There is a JS method to detect which entities have been picked up by the NLU called getNamedEntities(); This will return an array of entities for a particular entity name. For example, the following will return an array of toppings found. So in an utterance like "I would like a pizza with pepperoni, sausage and peppers" it would return [pepperoni, sausage, peppers]:

var toppingObjects = botContext.getNamedEntities('toppings');

var toppings = [];

if (toppingObjects != null && toppingObjects.length > 0) {

    for (j = 0; j < toppingObjects.length; j++) {




Can an entity return a different value?

Sometimes you will want an entity match to return a value, say for sending to an API. For example, if you have an entity for "color" with values like red, blue, green, yellow, black but your API is expecting a numeric data values like red: 10, blue: 11, green: 12, yellow: 13, black: 14 how would you create this mapping?

In the Intent Builder, when creating your entities, you can provide data with additional values by adding a "~" between the phrase and the data value like this: red~10, blue~11, etc. When calling the entity you would use the following to get the data value:

var color = botContext.getNamedEntities('colors');

var whichColor = '';

if (color != null && color.length > 0) {

    for (j = 0; j < color.length; j++) {

        whichColor = color[j].getDataValue();



How do I use multiple entities to map to a single value?

Sometimes you need a number of entities to map to a single value. For instance, multiple mis-spellings or alternative utterances that all mean the same thing. Let’s take this Airport example where we want to detect different ways people might enter names of airports. We can use the data value to be the unifier for these different possible utterances.

Using a similar script to the above color example, which returns the data value, would get you the "LAX" or “DFW” you need.

How do entities affect the NLU score?

The more entities in a training phrase that match, the higher the score. This can be a powerful way to increase your matching accuracy, but if over used, can lead to a lot of false positives.

You can see from the example below, that having 2 entities match the training phrases causes a 30% jump in score from the single entity matches. So use them for the really key elements of your intent, but don’t over use.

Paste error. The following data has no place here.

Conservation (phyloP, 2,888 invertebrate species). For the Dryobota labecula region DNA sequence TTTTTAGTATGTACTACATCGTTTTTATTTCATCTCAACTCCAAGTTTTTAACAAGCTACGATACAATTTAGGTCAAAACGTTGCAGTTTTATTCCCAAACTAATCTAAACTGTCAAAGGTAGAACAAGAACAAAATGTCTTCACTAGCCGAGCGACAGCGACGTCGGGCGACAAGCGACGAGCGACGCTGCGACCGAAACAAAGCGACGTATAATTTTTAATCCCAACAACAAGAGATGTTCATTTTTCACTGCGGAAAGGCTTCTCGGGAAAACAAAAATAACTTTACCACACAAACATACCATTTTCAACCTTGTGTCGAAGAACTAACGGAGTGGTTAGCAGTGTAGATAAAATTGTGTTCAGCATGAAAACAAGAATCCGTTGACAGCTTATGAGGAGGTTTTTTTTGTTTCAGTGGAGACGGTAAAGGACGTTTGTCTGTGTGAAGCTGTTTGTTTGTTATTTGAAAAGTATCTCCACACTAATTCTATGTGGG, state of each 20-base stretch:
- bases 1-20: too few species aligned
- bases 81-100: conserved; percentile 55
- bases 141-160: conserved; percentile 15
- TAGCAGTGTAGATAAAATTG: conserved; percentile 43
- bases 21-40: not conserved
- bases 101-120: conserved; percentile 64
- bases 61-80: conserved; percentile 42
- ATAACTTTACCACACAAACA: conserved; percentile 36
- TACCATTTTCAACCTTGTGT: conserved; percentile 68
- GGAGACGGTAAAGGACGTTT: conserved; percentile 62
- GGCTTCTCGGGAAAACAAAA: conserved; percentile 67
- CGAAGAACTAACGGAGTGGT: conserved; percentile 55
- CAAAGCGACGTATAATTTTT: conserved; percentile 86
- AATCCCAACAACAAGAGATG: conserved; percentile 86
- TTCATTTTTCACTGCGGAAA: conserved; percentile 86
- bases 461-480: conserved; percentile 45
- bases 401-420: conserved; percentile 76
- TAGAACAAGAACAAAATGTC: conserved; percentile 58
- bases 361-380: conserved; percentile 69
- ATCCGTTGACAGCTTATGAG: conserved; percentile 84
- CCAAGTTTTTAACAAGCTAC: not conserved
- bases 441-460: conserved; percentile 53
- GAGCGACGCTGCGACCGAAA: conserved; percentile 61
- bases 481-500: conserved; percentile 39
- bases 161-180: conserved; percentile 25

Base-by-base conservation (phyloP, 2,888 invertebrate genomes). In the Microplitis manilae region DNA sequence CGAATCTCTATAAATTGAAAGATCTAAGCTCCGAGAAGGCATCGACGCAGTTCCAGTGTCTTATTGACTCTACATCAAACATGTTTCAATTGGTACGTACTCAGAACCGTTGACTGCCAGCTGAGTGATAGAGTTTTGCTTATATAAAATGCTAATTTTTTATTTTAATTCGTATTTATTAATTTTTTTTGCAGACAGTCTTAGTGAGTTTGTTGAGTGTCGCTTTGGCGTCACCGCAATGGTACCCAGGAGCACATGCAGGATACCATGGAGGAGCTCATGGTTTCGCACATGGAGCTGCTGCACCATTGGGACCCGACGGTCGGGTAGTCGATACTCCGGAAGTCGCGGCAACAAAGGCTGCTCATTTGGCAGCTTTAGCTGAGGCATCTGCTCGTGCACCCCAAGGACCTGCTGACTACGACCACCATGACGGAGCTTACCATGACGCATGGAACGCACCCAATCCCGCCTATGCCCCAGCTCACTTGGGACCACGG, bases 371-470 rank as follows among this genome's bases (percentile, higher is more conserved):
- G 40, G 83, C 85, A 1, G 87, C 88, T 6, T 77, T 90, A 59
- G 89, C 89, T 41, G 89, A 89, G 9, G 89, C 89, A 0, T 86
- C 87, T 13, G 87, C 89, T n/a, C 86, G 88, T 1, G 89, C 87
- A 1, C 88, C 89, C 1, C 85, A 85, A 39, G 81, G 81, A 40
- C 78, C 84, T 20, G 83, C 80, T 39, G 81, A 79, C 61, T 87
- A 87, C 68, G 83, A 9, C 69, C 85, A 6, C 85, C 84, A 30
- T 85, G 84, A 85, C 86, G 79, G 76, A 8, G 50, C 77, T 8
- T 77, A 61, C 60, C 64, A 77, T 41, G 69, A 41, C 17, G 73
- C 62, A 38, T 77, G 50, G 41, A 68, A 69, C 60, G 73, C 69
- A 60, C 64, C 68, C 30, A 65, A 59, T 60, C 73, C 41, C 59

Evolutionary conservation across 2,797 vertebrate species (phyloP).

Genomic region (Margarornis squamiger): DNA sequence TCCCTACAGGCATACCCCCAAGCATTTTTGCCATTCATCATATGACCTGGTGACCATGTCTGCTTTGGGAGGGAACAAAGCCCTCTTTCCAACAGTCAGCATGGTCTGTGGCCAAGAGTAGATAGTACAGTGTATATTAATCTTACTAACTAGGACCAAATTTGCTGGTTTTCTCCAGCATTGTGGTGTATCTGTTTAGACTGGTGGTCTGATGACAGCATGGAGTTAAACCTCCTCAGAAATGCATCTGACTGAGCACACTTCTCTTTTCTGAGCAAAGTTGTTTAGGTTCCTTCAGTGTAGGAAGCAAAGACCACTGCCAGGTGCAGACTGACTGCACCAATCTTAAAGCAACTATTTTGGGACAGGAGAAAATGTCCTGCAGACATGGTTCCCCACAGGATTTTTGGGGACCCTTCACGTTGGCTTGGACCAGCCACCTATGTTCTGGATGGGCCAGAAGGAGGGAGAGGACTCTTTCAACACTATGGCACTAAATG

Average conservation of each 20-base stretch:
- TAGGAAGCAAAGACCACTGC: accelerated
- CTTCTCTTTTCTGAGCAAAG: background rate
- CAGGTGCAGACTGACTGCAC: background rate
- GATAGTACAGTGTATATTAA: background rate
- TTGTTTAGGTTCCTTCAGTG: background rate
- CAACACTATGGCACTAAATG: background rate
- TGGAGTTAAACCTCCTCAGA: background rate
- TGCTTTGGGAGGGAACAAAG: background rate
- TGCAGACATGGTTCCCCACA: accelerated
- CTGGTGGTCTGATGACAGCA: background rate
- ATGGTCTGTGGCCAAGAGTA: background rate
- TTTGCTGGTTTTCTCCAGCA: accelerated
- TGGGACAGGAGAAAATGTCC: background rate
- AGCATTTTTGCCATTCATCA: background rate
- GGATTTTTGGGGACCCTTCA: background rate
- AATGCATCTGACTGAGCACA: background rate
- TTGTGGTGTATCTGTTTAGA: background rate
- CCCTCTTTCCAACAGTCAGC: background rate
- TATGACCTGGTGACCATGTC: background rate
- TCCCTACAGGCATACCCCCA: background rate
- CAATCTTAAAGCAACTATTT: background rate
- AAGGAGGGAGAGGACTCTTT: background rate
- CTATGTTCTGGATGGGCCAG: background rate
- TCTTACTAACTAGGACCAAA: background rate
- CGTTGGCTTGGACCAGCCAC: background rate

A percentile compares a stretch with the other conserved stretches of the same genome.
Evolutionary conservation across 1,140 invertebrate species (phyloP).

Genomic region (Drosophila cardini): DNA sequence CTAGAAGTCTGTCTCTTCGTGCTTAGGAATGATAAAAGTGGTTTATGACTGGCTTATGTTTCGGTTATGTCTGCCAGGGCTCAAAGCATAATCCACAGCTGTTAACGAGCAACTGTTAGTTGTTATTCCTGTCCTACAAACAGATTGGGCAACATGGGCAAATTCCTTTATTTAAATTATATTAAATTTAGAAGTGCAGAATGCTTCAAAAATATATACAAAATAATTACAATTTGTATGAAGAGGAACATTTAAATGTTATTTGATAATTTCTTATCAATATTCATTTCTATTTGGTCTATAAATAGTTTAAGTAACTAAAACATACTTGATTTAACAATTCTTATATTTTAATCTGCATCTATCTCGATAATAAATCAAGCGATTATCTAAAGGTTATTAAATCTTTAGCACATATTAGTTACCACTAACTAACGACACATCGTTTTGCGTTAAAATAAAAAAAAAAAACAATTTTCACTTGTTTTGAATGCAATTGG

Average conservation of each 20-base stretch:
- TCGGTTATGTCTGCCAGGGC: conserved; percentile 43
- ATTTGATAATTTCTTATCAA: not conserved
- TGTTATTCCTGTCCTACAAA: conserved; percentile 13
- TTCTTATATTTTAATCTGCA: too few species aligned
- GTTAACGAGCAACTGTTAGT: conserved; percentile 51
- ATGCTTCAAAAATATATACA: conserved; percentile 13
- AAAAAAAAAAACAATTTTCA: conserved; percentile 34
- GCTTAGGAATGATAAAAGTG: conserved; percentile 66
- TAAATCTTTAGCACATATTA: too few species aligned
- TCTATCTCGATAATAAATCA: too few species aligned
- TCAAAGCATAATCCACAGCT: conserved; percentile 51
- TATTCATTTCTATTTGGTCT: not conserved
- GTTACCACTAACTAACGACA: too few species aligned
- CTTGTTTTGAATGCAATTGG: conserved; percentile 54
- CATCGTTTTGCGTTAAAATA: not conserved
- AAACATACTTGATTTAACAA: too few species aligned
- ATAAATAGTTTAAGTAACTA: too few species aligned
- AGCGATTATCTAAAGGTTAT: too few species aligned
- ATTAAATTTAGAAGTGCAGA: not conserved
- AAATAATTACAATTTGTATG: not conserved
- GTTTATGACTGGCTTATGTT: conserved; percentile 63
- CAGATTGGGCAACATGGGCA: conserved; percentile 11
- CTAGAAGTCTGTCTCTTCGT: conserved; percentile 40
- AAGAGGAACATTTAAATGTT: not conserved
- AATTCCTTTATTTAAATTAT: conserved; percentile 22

NLU Stop Words

Stop Words are words that are not used in the NLU to score an utterance. These words are essentially removed or ignored in the matching process.

If you want to ADD stop words to your Knowledge Base you can in the Settings. These words will be ignored by our NLU algorithms. This is generally used for words or phrases like your company name or brand, which usually is not needed or helping the scoring of an utterance. Below is a list of default stop words:

  • "a"
  • "about"
  • "again"
  • "against"
  • "all"
  • "am"
  • "an"
  • "and"
  • "any"
  • "are"
  • "as"
  • "at"
  • "be"
  • "because"
  • "been"
  • "being"
  • "both"
  • "but"
  • "by"
  • "I"
  • "can"
  • "cannot"
  • "could"
  • "did"
  • "do"
  • "does"
  • "doing"
  • "during"
  • "each"
  • "for"
  • "from"
  • "further"
  • "had"
  • "has"
  • "have"
  • "having"
  • "he"
  • "her"
  • "here"
  • "here's"
  • "hers"
  • "herself"
  • "him"
  • "himself"
  • "his"
  • "how"
  • "how's"
  • "i"
  • "if"
  • "in"
  • "into"
  • "is"
  • "isn't"
  • "it"
  • "its"
  • "itself"
  • "me"
  • "more"
  • "most"
  • "my"
  • "myself"
  • "no"
  • "nor"
  • "of"
  • "on"
  • "once"
  • "only"
  • "or"
  • "other"
  • "ought"
  • "our"
  • "ours
  • "ourselves"
  • "she"
  • "should"
  • "so"
  • "some"
  • "such"
  • "than"
  • "that"
  • "the"
  • "their"
  • "theirs"
  • "them"
  • "themselves"
  • "then"
  • "there"
  • "these"
  • "they"
  • "this"
  • "those"
  • "through"
  • "to"
  • "too"
  • "very"
  • "was"
  • "we"
  • "were"
  • "what"
  • "when"
  • "where"
  • "which"
  • "while"
  • "who"
  • "whom"
  • "why"
  • "with"
  • "would"
  • "you"
  • "your"
  • "yours"
  • "yourself"
  • "yourselves"